There’s a fine line between stress at work and being burnt out. So preserving your mental health at the workplace is vital, as an unhealthy mental state has the potential to pervade all aspects of your life.
Thursday 10 October marks the 27th annual World Mental Health Day, a day dedicated to raising awareness of global mental health education and advocating against social stigma.
Related story: How to tell your boss you need a mental health day
But if you still find it difficult to speak up about personal struggles at work, there are steps you can take to preserve your mental health while you make a living.
According to the experts, here’s how to take care of your mental wellbeing at work:
1. Keep work at work
While you’re at work, work. But when you’re not, switch off – properly.
This means a number of things, according to Heads Up, a platform developed by Beyond Blue and supported by the Mentally Healthy Workplace Alliance: avoid working overtime; schedule meetings during core work hours; and not take work home.
Of course, some exceptional circumstances and events mean you’ll have to put in some extra hours sometimes.
“It’s when long hours becomes the norm rather than the exception that it can negatively impact our health,” said the Heads Up website.
Try not to take work home, either – and when you do, try to ensure it’s the exception, not the rule.
“By ensuring our work doesn’t come home with us we can pay full attention to those who are waiting for us at home and get the downtime we need for a healthy work-life balance.”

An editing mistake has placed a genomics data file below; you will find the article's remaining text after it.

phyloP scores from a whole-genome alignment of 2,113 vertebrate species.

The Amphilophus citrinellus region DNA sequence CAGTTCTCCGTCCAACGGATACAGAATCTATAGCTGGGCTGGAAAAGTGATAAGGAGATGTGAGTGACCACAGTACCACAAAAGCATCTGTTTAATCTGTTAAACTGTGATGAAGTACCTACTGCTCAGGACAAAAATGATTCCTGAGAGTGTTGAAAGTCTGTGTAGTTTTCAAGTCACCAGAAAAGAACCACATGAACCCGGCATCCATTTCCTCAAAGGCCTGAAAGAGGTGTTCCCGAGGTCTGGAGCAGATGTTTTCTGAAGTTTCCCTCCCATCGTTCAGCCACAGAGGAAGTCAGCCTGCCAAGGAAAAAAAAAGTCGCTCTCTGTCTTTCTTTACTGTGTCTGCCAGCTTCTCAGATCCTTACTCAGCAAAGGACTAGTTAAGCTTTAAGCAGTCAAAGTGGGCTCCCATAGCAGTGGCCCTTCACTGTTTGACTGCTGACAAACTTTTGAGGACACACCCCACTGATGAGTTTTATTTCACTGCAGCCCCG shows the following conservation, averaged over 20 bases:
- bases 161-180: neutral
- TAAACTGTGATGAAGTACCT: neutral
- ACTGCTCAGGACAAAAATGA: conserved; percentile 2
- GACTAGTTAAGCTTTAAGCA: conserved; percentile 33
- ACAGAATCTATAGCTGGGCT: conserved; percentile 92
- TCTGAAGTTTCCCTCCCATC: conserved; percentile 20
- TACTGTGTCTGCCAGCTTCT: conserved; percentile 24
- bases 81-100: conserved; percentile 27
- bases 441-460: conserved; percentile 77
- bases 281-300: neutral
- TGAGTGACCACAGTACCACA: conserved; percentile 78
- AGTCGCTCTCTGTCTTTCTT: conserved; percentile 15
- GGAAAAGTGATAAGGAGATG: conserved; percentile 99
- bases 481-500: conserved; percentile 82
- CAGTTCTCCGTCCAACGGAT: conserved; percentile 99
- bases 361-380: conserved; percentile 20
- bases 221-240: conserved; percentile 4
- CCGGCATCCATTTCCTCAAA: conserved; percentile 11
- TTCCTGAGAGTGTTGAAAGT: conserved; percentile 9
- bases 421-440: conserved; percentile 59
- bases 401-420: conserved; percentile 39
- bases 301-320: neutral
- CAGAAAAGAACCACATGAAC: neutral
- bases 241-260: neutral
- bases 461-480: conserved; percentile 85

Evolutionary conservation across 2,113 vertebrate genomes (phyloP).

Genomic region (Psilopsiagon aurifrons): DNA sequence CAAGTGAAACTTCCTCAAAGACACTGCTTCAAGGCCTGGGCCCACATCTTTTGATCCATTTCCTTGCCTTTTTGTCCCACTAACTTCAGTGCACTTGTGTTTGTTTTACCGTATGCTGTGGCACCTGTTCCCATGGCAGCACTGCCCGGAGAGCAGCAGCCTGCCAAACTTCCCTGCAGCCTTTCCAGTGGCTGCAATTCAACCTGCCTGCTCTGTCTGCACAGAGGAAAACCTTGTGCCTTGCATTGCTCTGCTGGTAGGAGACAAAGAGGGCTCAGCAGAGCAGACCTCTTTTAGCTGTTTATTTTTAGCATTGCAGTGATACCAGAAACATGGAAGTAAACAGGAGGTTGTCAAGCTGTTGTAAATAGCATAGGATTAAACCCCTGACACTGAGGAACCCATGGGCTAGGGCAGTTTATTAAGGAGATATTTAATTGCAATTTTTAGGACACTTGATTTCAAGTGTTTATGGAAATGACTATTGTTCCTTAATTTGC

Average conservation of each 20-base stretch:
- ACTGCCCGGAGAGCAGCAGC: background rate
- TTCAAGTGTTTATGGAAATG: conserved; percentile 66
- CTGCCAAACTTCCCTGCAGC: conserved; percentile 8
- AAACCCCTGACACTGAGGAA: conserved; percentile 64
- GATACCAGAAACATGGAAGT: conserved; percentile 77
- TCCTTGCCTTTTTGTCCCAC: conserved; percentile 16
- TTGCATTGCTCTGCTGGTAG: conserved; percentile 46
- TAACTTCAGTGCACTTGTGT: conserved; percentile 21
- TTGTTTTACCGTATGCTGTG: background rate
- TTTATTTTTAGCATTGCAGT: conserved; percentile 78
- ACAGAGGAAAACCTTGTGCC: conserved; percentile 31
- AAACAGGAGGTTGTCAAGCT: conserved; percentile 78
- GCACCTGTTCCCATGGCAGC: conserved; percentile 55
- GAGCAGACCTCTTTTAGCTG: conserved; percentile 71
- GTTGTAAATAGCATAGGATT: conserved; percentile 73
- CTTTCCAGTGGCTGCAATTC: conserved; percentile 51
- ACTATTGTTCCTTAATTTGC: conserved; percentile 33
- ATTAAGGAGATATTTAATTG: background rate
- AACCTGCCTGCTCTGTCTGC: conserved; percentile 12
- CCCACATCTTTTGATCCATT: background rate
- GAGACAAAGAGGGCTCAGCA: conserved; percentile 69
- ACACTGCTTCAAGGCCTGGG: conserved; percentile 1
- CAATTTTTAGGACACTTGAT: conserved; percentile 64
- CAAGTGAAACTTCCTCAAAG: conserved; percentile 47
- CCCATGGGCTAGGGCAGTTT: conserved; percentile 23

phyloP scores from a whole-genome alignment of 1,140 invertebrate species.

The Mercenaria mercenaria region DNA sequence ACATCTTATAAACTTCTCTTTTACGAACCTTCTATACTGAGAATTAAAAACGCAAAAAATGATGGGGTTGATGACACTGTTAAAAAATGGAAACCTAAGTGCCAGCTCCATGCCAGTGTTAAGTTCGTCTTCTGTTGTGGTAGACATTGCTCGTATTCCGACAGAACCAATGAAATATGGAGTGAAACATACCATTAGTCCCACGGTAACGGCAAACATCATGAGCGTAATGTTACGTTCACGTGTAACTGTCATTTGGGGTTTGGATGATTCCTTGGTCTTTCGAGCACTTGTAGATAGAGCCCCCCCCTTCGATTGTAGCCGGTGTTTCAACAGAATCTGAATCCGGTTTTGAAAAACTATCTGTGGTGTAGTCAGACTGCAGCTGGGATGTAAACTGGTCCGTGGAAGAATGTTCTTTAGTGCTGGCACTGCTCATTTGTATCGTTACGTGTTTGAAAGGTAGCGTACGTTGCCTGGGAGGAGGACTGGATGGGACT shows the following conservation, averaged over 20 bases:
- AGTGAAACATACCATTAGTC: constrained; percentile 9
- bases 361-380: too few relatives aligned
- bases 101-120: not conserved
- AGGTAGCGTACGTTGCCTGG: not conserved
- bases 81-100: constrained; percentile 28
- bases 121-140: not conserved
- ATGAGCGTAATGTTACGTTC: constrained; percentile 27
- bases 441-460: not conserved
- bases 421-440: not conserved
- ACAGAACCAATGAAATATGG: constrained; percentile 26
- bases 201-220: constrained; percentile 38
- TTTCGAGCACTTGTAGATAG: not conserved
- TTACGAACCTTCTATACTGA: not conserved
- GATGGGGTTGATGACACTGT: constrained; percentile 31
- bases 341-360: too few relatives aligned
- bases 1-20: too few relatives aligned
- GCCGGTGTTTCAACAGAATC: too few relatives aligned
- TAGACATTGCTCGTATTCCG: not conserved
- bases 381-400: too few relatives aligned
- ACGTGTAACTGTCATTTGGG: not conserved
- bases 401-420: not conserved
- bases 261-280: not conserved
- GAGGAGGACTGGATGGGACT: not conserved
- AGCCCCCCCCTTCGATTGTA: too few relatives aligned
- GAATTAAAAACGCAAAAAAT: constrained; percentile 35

If you work for an hour or more before going to bed, you’ll wind up wide awake just when you want a good night’s rest which may negatively impact your sleep, affect your energy levels the following day, and subsequently your general well-being.
2. Take breaks
This means taking your breaks during your day-to-day routine at work as well as ensuring you take your annual leave to have a proper holiday from work.
Leaving your desk to get some fresh air will actually make you more productive, according to Heads Up.
“However, being busy all the time will lead to burnout and reduced productivity. Research highlights that taking breaks, both physical and mental, can boost our productivity.”
Heads Up advises leaving the office in your lunch break, exercising, and taking time out for an afternoon tea break.
3. Stick to a healthy lifestyle
Make sure you don’t go wrong with the basics: meditation app Headspace advises eating well, exercising regularly, getting enough sleep, and not overdoing the alcohol or drugs (or avoiding it altogether).
All of this will help keep you calm, focused, improve your sleep and productivity – and boost your emotional, mental and physical wellbeing.
4. Use your Employee Assistance Program
Many workplaces may offer an Employee Assistance Program (EAP) to help employees with any personal or work-related issues that impact their work performance or wellbeing.
Find out if this service is available to you, and what services they provide – and make the most of it, according to Heads Up.
5. Keep the fun in your life
Headspace offers the following piece of advice: remember to do what you love to give you a sense of purpose and accomplishment in your life and stay connected with others.
“If you feel like you might be spending too much time online, some of these things, such as drawing or playing the guitar might just be for fun, but other things like work or study can give you new skills and might help to give you meaning and create balance.”
5. Learn skills to arm yourself for rough patches
There are actions you can take to help navigate your way out of a period of difficult thoughts and feelings, according to Headspace.
“Things like meditation, taking a digital detox, listening to music, spending time outdoors or writing things down are just a few ways that can help you handle challenging times.”
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